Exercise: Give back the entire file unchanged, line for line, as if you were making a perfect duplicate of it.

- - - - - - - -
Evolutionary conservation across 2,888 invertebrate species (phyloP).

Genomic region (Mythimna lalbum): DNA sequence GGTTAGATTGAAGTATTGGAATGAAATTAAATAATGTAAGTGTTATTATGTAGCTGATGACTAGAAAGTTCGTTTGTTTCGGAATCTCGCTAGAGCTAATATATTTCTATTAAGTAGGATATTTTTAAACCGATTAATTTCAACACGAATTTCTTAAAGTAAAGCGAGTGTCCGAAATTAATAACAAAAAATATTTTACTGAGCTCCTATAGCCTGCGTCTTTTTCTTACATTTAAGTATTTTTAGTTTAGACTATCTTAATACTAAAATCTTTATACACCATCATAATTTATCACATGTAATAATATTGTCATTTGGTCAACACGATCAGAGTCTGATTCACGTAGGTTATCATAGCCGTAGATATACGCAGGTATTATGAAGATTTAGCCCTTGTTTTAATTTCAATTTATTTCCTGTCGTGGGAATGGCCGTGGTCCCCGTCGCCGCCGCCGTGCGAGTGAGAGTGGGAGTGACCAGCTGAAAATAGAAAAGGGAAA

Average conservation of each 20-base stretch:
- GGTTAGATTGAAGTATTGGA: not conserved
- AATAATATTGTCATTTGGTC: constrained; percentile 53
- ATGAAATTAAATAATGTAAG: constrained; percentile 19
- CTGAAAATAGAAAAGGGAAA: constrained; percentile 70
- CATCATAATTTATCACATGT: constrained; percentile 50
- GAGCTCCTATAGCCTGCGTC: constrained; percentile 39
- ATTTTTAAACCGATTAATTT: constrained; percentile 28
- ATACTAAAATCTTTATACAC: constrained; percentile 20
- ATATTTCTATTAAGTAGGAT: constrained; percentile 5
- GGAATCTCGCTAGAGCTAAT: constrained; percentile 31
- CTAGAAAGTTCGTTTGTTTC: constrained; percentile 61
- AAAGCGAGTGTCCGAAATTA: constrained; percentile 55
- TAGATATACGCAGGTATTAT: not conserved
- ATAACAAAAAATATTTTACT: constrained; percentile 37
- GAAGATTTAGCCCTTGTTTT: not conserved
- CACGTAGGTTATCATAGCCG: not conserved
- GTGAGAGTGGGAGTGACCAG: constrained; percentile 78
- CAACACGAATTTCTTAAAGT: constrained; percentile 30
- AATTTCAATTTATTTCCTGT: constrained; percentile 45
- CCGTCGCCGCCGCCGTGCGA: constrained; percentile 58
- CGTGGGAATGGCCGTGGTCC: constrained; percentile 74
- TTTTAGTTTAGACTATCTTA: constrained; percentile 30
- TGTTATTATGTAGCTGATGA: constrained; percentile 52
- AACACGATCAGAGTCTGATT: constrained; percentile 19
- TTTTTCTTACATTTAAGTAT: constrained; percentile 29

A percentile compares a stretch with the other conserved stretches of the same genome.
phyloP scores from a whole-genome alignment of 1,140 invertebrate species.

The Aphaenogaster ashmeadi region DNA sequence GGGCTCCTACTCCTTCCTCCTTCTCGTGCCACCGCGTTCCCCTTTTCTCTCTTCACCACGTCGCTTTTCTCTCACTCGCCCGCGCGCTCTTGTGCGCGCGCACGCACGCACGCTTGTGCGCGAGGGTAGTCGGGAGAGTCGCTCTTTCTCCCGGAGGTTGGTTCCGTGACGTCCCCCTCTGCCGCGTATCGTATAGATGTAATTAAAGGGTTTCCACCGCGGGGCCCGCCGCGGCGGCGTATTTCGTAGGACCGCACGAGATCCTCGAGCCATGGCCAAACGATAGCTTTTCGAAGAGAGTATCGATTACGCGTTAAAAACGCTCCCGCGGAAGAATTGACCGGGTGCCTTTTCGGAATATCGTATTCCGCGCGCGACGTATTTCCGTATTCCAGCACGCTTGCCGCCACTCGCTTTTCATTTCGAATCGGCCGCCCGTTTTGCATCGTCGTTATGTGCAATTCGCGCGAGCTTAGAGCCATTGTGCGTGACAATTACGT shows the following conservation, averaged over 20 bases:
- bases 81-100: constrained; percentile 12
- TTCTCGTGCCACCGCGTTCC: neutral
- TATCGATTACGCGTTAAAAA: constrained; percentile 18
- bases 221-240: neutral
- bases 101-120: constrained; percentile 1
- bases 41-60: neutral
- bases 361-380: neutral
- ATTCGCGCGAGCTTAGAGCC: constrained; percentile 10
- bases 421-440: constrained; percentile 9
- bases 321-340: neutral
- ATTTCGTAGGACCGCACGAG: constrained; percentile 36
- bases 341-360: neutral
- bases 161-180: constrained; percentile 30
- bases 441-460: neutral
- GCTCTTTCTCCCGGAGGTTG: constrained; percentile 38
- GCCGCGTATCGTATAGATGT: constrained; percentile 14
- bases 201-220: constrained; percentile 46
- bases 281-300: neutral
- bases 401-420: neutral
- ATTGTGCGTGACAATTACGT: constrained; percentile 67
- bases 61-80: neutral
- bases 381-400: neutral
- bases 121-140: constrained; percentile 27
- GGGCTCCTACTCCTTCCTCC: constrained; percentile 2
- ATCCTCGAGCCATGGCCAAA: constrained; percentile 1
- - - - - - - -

Evolutionary conservation across 2,888 invertebrate species (phyloP).

Genomic region (Mythimna lalbum): DNA sequence GGTTAGATTGAAGTATTGGAATGAAATTAAATAATGTAAGTGTTATTATGTAGCTGATGACTAGAAAGTTCGTTTGTTTCGGAATCTCGCTAGAGCTAATATATTTCTATTAAGTAGGATATTTTTAAACCGATTAATTTCAACACGAATTTCTTAAAGTAAAGCGAGTGTCCGAAATTAATAACAAAAAATATTTTACTGAGCTCCTATAGCCTGCGTCTTTTTCTTACATTTAAGTATTTTTAGTTTAGACTATCTTAATACTAAAATCTTTATACACCATCATAATTTATCACATGTAATAATATTGTCATTTGGTCAACACGATCAGAGTCTGATTCACGTAGGTTATCATAGCCGTAGATATACGCAGGTATTATGAAGATTTAGCCCTTGTTTTAATTTCAATTTATTTCCTGTCGTGGGAATGGCCGTGGTCCCCGTCGCCGCCGCCGTGCGAGTGAGAGTGGGAGTGACCAGCTGAAAATAGAAAAGGGAAA

Average conservation of each 20-base stretch:
- GGTTAGATTGAAGTATTGGA: not conserved
- AATAATATTGTCATTTGGTC: constrained; percentile 53
- ATGAAATTAAATAATGTAAG: constrained; percentile 19
- CTGAAAATAGAAAAGGGAAA: constrained; percentile 70
- CATCATAATTTATCACATGT: constrained; percentile 50
- GAGCTCCTATAGCCTGCGTC: constrained; percentile 39
- ATTTTTAAACCGATTAATTT: constrained; percentile 28
- ATACTAAAATCTTTATACAC: constrained; percentile 20
- ATATTTCTATTAAGTAGGAT: constrained; percentile 5
- GGAATCTCGCTAGAGCTAAT: constrained; percentile 31
- CTAGAAAGTTCGTTTGTTTC: constrained; percentile 61
- AAAGCGAGTGTCCGAAATTA: constrained; percentile 55
- TAGATATACGCAGGTATTAT: not conserved
- ATAACAAAAAATATTTTACT: constrained; percentile 37
- GAAGATTTAGCCCTTGTTTT: not conserved
- CACGTAGGTTATCATAGCCG: not conserved
- GTGAGAGTGGGAGTGACCAG: constrained; percentile 78
- CAACACGAATTTCTTAAAGT: constrained; percentile 30
- AATTTCAATTTATTTCCTGT: constrained; percentile 45
- CCGTCGCCGCCGCCGTGCGA: constrained; percentile 58
- CGTGGGAATGGCCGTGGTCC: constrained; percentile 74
- TTTTAGTTTAGACTATCTTA: constrained; percentile 30
- TGTTATTATGTAGCTGATGA: constrained; percentile 52
- AACACGATCAGAGTCTGATT: constrained; percentile 19
- TTTTTCTTACATTTAAGTAT: constrained; percentile 29

A percentile compares a stretch with the other conserved stretches of the same genome.
phyloP scores from a whole-genome alignment of 1,140 invertebrate species.

The Aphaenogaster ashmeadi region DNA sequence GGGCTCCTACTCCTTCCTCCTTCTCGTGCCACCGCGTTCCCCTTTTCTCTCTTCACCACGTCGCTTTTCTCTCACTCGCCCGCGCGCTCTTGTGCGCGCGCACGCACGCACGCTTGTGCGCGAGGGTAGTCGGGAGAGTCGCTCTTTCTCCCGGAGGTTGGTTCCGTGACGTCCCCCTCTGCCGCGTATCGTATAGATGTAATTAAAGGGTTTCCACCGCGGGGCCCGCCGCGGCGGCGTATTTCGTAGGACCGCACGAGATCCTCGAGCCATGGCCAAACGATAGCTTTTCGAAGAGAGTATCGATTACGCGTTAAAAACGCTCCCGCGGAAGAATTGACCGGGTGCCTTTTCGGAATATCGTATTCCGCGCGCGACGTATTTCCGTATTCCAGCACGCTTGCCGCCACTCGCTTTTCATTTCGAATCGGCCGCCCGTTTTGCATCGTCGTTATGTGCAATTCGCGCGAGCTTAGAGCCATTGTGCGTGACAATTACGT shows the following conservation, averaged over 20 bases:
- bases 81-100: constrained; percentile 12
- TTCTCGTGCCACCGCGTTCC: neutral
- TATCGATTACGCGTTAAAAA: constrained; percentile 18
- bases 221-240: neutral
- bases 101-120: constrained; percentile 1
- bases 41-60: neutral
- bases 361-380: neutral
- ATTCGCGCGAGCTTAGAGCC: constrained; percentile 10
- bases 421-440: constrained; percentile 9
- bases 321-340: neutral
- ATTTCGTAGGACCGCACGAG: constrained; percentile 36
- bases 341-360: neutral
- bases 161-180: constrained; percentile 30
- bases 441-460: neutral
- GCTCTTTCTCCCGGAGGTTG: constrained; percentile 38
- GCCGCGTATCGTATAGATGT: constrained; percentile 14
- bases 201-220: constrained; percentile 46
- bases 281-300: neutral
- bases 401-420: neutral
- ATTGTGCGTGACAATTACGT: constrained; percentile 67
- bases 61-80: neutral
- bases 381-400: neutral
- bases 121-140: constrained; percentile 27
- GGGCTCCTACTCCTTCCTCC: constrained; percentile 2
- ATCCTCGAGCCATGGCCAAA: constrained; percentile 1